What is the difference between Hardwood and Softwood?
If a tree’s seeds have some sort of covering when they fall from the tree, be it in the form of a shell or fruit, then the wood of that tree will be classified as hardwood. On the other hand, if a tree produces seeds that are simply left to the elements when they fall to the ground, then the wood harvested from it will be classified as softwood
In general, hardwood comes from a deciduous tree which loses its leaves annually and softwood comes from a conifer, which usually remains evergreen. Hardwoods tend to be slower growing, and are therefore usually denser.
Why use Hardwood?
The answer is all about heat. You want your fire to burn as hot as possible and give off the maximum amount of heat.
The hardwood species we use to make our logs are very dense and whilst that means they take longer to season, once seasoned they burn hotter and longer.
What species of Hardwood do we use?
Ash, Beech, Cherry, Oak and Silver Birch.
Where does the Hardwood come from?
We have an Ash plantation here at Home Farm which was planted some 40 years ago. We also source timber from our local network of forestry professionals including the Englefield Estate.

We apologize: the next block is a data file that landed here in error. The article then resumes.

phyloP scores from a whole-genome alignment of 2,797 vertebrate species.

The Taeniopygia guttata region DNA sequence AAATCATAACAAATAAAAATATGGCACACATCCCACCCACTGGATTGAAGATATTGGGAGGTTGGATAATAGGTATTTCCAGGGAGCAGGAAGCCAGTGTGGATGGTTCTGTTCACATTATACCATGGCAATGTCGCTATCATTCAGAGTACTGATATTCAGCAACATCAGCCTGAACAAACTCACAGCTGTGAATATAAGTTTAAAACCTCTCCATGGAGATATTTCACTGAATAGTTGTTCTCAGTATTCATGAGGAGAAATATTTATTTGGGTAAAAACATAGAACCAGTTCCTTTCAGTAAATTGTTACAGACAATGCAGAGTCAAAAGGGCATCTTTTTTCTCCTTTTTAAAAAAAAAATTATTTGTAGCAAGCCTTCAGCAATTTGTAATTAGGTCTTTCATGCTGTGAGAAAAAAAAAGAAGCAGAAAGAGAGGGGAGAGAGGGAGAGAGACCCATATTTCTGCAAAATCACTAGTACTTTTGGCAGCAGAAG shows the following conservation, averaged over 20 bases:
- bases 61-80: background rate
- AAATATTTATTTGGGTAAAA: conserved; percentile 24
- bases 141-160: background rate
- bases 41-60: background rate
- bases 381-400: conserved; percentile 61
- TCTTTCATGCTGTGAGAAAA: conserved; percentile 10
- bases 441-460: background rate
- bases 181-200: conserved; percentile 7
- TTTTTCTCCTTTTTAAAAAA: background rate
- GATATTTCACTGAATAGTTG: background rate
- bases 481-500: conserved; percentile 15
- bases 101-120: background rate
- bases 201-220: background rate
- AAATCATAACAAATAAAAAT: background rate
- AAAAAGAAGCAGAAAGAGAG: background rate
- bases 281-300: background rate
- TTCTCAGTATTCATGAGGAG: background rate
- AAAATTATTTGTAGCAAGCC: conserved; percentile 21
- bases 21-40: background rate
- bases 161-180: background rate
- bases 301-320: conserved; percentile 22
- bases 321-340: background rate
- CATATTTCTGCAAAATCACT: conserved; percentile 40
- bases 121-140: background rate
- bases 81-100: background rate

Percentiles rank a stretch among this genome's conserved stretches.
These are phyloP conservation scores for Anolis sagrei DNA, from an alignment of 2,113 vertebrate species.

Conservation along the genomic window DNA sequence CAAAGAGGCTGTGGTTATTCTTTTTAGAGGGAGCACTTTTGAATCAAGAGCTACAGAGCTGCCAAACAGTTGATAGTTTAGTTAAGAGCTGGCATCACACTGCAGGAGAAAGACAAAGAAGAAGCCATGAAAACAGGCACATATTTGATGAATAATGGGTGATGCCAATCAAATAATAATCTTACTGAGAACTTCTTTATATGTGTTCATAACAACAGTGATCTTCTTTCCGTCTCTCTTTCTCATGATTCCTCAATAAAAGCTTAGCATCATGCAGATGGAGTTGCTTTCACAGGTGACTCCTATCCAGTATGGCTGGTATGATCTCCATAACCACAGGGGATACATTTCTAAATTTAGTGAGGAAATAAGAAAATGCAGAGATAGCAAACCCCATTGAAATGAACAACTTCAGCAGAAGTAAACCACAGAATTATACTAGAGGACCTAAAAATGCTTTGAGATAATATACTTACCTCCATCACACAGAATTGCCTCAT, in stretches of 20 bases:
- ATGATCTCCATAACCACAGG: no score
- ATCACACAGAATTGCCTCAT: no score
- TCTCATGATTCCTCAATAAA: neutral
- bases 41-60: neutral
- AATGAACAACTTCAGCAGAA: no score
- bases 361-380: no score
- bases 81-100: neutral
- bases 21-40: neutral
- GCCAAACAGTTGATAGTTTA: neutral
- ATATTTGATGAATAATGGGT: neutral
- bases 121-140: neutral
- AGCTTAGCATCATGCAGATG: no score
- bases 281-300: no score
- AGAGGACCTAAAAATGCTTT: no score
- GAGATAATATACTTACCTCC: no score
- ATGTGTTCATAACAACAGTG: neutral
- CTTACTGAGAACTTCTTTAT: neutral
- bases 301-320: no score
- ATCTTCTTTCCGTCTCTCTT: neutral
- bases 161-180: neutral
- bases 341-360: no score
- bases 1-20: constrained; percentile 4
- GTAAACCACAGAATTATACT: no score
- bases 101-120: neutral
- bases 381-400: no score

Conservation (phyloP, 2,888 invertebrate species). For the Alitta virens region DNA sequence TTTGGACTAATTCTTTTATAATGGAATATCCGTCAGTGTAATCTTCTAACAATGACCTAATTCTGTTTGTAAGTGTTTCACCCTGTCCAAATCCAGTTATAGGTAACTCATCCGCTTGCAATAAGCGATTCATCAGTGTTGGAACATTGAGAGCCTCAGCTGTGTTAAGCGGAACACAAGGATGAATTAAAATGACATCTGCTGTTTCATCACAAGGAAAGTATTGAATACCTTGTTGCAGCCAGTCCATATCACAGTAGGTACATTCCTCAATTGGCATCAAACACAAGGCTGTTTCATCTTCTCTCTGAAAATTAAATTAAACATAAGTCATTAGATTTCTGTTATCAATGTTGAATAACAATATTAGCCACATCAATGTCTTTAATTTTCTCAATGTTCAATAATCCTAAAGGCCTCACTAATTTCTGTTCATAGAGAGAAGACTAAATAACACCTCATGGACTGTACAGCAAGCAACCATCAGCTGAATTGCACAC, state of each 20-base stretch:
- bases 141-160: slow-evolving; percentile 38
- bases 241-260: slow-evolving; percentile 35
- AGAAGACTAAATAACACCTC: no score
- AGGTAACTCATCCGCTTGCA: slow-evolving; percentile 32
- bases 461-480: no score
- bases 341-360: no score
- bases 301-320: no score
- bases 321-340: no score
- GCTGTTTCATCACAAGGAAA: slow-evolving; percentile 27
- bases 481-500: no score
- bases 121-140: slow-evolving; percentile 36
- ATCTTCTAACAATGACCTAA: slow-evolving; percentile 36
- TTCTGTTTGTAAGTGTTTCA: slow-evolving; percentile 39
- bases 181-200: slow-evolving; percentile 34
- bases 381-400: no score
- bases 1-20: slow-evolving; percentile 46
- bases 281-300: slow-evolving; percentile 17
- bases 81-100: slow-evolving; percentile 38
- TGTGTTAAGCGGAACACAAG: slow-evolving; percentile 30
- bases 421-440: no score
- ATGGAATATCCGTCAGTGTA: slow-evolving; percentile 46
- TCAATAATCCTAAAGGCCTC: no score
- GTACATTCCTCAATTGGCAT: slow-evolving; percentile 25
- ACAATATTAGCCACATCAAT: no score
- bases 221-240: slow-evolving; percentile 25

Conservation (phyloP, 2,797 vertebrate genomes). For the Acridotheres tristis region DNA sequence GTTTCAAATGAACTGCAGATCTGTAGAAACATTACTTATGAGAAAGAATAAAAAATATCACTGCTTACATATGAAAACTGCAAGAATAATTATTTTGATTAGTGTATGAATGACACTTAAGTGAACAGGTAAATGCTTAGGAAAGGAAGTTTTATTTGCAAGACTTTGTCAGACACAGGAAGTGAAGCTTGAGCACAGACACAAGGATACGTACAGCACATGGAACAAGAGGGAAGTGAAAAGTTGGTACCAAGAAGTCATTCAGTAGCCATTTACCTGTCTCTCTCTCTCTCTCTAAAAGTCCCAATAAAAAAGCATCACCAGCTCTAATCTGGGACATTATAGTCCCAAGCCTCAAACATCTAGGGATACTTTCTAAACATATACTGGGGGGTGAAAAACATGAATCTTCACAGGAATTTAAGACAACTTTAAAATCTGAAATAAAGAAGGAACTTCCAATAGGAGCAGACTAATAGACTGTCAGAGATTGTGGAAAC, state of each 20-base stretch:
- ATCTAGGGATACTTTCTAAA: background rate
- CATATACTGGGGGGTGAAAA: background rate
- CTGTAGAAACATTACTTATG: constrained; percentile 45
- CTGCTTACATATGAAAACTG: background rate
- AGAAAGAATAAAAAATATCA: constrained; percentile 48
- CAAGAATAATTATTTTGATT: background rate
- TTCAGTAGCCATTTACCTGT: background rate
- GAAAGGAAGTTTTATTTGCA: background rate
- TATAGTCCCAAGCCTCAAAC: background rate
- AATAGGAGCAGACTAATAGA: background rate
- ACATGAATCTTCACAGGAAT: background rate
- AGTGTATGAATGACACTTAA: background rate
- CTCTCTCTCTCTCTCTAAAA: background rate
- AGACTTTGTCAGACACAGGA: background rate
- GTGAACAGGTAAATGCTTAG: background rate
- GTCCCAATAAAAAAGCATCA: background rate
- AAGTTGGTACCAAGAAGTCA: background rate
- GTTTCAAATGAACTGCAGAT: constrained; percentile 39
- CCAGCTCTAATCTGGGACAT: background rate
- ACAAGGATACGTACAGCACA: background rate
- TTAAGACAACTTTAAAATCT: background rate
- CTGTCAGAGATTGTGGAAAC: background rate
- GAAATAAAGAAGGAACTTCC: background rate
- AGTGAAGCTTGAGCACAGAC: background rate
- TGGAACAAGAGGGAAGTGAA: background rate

This ensures a local product with the minimum amount of road miles
What does Seasoned really mean?
Seasoned means dry. You want to be burning logs with a moisture content below 20%. We can achieve that using our seasoning process in about 12 months.
Our Seasoning process
Once the timber is felled it is stacked in a field at Home Farm.
The sooner the timber is split in to logs the quicker the logs will dry. As soon as we have a dry spell we start processing the logs.
Once the timber has been turned into logs we store the logs in our ventilated log bags.
Each ventilated bag holds 1 cubic metre of loose logs (1m3 ) and importantly the netted material which the bags are made from continues to allow air to circulate round the logs meaning that they continue to dry.
We then stack the ventilated bags on pallets in our barn. The use of pallets further helps with the continuous flow of air round the logs which speeds the seasoning process.
A cautionary tale
All firewood should be sold by volume and not weight. Wet logs weigh a lot more than dry logs so of course it does not make sense to buy logs according to the weight of a load. Please ensure that you understand the volume of logs you are buying correctly. There are a number of suppliers selling logs in ‘builder dumpy bags’ and implying that that equates to a cubic metre (1m3 ). It is not, a standard builder’s dumpy bag will in fact have a volume of less than 0.75m3 of loose logs. We sell our logs in cubic metre bags. The dimensions of our ventilated log bags are 87cm x 116cm x 100 cm giving a volume of 1m3. As the logs are loose in the bag we sell our logs by the ‘cubic metre of loose logs. If you order more than 1m3 we will tip the logs from each bag into our tipper trailer at Home Farm and then deliver them to you in our tipper trailer.